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Medical Sociology


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Brenda Smith
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Journals and Books

Key Medical Sociology Journals

Click on "Full Text Access" for a list of links of places to get these journals. You can then search within journals for your keywords, or browse through issues.

These journals, and other journals and articles about Medical Sociology, can be found in the following databases.

Medical Sociology Books and Articles

Statistics and Websites

COVID-19 Research

COVID-19 research is rapidly evolving as the pandemic continues. It is important to get information from reputable sources. This is a starting list of publishers and databases gathering research on COVID-19. This is not an exhaustive list; there is more information out there. Remember to evaluate any research that you read, especially considering where the information is from, especially if you are finding the information from social media.


Research tip: in Discover's advanced search, search for "COVID-19" and check off the discipline that you are researching in to narrow your results. For example, if you want to find COVID-19 sociological articles, check off "sociology."

This box last updated: September 16, 2020.

Data and Statistics


Follow Medical Sociology

Follow Medical Sociology

Listservs and Newsletters

Listservs have news, announcements, and discussions on a topic. Both listservs and newsletters are valuable sources of new information.

Social Media Feeds

Don't discredit information found online! Associations, journals, and researchers may share research, opinion pieces, and updates related to their field. Social media can help you keep up with current news and events in an academic area of study.

Here are some accounts to get you started:

Journal Alerts

There are three main ways to get updated when a journal publishes new articles.

1. Alerts directly from the journal: many journals have an option to get email alerts directly from their homepage. Look for a link called "Table of Content Alerts," "Get Content Alerts," "Set up Alerts," etc.



2. Through Discover:

  1. In advanced search, search for the journal title in quotation marks with "SO Journal Title/Source" selected from the dropdown menu.
  2. Click "Share" on the top right of the search results.
  3. Sign in (you will need to create a free EBSCOhost account--this doesn't have to be with your TRU email address, and it will not be linked to your TRU network account)
  4. Choose your settings and click save
  5. Tip: you can do this with any search in Discover to keep up to date on a topic.

3. Through Sociological Abstracts: Some sociology journals aren't available through Discover. This method is almost exactly the same as setting up alerts through Discover.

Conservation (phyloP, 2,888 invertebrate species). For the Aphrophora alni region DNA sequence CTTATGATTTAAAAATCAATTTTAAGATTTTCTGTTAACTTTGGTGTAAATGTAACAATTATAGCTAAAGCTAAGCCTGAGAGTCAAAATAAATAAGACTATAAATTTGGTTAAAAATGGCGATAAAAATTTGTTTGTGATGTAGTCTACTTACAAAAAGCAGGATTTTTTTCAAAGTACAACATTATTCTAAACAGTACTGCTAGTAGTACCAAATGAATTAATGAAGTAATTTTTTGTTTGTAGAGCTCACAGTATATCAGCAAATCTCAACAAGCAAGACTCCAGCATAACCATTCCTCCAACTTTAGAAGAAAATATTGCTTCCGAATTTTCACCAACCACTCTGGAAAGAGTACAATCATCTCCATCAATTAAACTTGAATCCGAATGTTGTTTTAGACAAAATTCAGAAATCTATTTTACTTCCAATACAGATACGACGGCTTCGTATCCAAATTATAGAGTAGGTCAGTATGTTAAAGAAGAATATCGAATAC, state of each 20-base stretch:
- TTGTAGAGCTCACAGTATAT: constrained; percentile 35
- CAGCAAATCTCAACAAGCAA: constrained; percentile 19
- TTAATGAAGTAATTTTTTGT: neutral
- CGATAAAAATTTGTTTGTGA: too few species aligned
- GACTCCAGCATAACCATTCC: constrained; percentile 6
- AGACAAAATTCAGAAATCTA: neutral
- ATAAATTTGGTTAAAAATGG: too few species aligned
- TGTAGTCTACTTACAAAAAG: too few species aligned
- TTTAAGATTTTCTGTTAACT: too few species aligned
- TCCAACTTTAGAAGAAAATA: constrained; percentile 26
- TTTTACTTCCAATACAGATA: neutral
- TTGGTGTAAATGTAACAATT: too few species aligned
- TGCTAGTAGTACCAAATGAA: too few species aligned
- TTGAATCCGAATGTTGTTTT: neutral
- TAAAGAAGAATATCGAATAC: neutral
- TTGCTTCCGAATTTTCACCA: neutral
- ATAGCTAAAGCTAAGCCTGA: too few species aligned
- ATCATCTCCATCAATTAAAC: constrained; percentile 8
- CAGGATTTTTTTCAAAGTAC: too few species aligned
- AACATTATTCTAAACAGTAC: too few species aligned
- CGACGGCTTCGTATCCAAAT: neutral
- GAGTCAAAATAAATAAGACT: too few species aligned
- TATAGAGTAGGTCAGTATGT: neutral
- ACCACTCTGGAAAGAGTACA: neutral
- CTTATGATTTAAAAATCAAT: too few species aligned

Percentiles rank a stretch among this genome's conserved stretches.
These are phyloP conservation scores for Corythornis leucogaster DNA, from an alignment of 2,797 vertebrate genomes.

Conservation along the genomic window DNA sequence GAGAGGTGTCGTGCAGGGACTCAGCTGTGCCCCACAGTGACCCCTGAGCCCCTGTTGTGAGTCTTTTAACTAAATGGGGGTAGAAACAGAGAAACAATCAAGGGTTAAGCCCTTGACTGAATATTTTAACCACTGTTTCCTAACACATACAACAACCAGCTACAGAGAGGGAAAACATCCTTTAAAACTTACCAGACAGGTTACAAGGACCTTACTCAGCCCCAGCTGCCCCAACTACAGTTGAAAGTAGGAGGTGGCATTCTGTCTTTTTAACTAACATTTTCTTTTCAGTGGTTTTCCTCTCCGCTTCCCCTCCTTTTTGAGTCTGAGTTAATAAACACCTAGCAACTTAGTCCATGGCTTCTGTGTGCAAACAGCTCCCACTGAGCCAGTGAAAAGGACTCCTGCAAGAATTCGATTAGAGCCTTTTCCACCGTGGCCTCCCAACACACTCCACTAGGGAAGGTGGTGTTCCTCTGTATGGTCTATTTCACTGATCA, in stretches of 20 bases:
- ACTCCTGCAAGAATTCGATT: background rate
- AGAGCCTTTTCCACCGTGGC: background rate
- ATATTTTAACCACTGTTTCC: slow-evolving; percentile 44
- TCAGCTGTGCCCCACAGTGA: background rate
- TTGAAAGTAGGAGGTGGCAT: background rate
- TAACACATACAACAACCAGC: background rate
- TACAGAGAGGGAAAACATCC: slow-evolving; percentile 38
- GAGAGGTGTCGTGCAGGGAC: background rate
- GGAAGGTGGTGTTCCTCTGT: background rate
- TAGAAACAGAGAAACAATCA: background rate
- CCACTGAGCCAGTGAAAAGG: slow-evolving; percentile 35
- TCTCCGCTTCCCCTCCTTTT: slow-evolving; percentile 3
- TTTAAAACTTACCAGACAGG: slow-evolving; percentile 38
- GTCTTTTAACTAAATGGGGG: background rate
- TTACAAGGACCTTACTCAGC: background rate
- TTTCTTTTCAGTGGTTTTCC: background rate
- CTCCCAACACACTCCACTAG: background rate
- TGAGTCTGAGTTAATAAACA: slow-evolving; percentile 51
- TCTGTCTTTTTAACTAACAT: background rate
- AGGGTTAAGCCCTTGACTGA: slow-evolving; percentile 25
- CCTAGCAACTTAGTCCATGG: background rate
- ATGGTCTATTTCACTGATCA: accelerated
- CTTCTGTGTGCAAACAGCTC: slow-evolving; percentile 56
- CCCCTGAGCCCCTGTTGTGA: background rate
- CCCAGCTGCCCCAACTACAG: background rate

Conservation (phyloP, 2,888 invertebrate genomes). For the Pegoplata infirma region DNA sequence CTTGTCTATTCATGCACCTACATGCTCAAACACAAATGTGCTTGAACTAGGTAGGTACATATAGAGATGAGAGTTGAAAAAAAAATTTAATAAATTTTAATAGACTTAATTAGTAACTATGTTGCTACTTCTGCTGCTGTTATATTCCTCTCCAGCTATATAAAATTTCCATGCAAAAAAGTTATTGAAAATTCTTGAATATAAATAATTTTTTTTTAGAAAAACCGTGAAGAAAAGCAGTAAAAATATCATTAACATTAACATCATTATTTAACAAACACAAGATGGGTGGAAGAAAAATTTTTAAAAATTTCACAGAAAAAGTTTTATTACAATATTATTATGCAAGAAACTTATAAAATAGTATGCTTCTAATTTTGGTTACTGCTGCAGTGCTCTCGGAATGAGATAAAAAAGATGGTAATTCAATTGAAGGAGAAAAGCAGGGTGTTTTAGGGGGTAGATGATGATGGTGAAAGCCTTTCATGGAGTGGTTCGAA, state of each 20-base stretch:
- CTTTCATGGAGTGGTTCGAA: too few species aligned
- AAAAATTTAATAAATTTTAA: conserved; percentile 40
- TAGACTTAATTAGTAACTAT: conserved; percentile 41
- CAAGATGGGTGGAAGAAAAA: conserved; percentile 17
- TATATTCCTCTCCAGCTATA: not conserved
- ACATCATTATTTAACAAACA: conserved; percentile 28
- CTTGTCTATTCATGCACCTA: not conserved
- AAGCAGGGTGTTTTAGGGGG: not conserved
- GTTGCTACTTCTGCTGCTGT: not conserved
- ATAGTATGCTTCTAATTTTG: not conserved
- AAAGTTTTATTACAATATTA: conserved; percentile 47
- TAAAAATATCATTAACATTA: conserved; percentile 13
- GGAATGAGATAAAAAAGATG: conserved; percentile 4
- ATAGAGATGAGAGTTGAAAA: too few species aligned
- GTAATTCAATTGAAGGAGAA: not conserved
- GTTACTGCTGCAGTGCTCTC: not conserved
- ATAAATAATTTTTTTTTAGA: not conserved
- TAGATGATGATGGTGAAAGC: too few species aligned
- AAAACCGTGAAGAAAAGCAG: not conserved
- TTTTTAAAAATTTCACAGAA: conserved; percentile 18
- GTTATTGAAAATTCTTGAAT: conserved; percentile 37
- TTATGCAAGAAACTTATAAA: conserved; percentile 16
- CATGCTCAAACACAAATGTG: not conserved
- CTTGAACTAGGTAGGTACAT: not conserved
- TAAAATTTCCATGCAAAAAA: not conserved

1. In advanced search, search for the journal title in quotation marks with "Publication title - PUB" selected from the dropdown.
  2. Click "save search/alert" from the top right of search results.
  3. Create your alert.

Research Strategies and Tips

Evaluating Articles

You may be asked to find articles that are from sociology journals. Searching in a sociology database, like Sociological Abstracts, is a good place to get started, but not every journal in that database is sociological. (There are many journals that focus on social work or psychology, for example).

Here are some tips for evaluating journals:

  • Check the journal title. Sometimes it will be obvious if it is sociological or not:
    • Sociology of Health and Illness - a sociology journal
    • American Journal of Community Psychology - a psychology journal
  • Search for the journal title in Google to go to the journal's homepage. Most journals will have an "about" section that indicates what disciplines are covered by the journal.
    • Journals about sociology may use different key phrases, such as "social interactions," "social structure," or "society."

There is not a simple checkbox you can select to limit yourself to sociology journals, so make sure to give yourself time to think critically about your sources.

Reading Articles

Tips to get started

  • Read sections like the introduction, results, and discussion to help you decide if the article will actually help you with your paper. If it is not relevant, don't waste your time!
  • Markup the article, either by printing it out or using editing tools in PDF viewers. Highlight important concepts and make your own notes for later.
  • Write down the key ideas from the article and their supporting evidence.
  • Check the reference list of useful articles for additional readings that may be useful.

Further Resources on Reading Academic Articles

Advanced Searching

When Using Discover

"Discover" is the main library search system. It searches through most of what TRU Library has. While it can be helpful to view results from other disciplines, such as Education or Psychology, use Advanced Search then choose the discipline Sociology to help you find mostly sociology sources.


Other Databases

Tip: Start with Sociological Abstracts: these articles are not in Discover!

Research Resources

Interlibrary Loans

If you come across a book or article that you would like to use for your assignment, but the library doesn't have it, never fear! Fill out an interlibrary loan form and we will find the resource from another library and send it to you. Find the form under Interlibrary Loans on the page "Online Forms" below.

Ask a Question

Ask a Question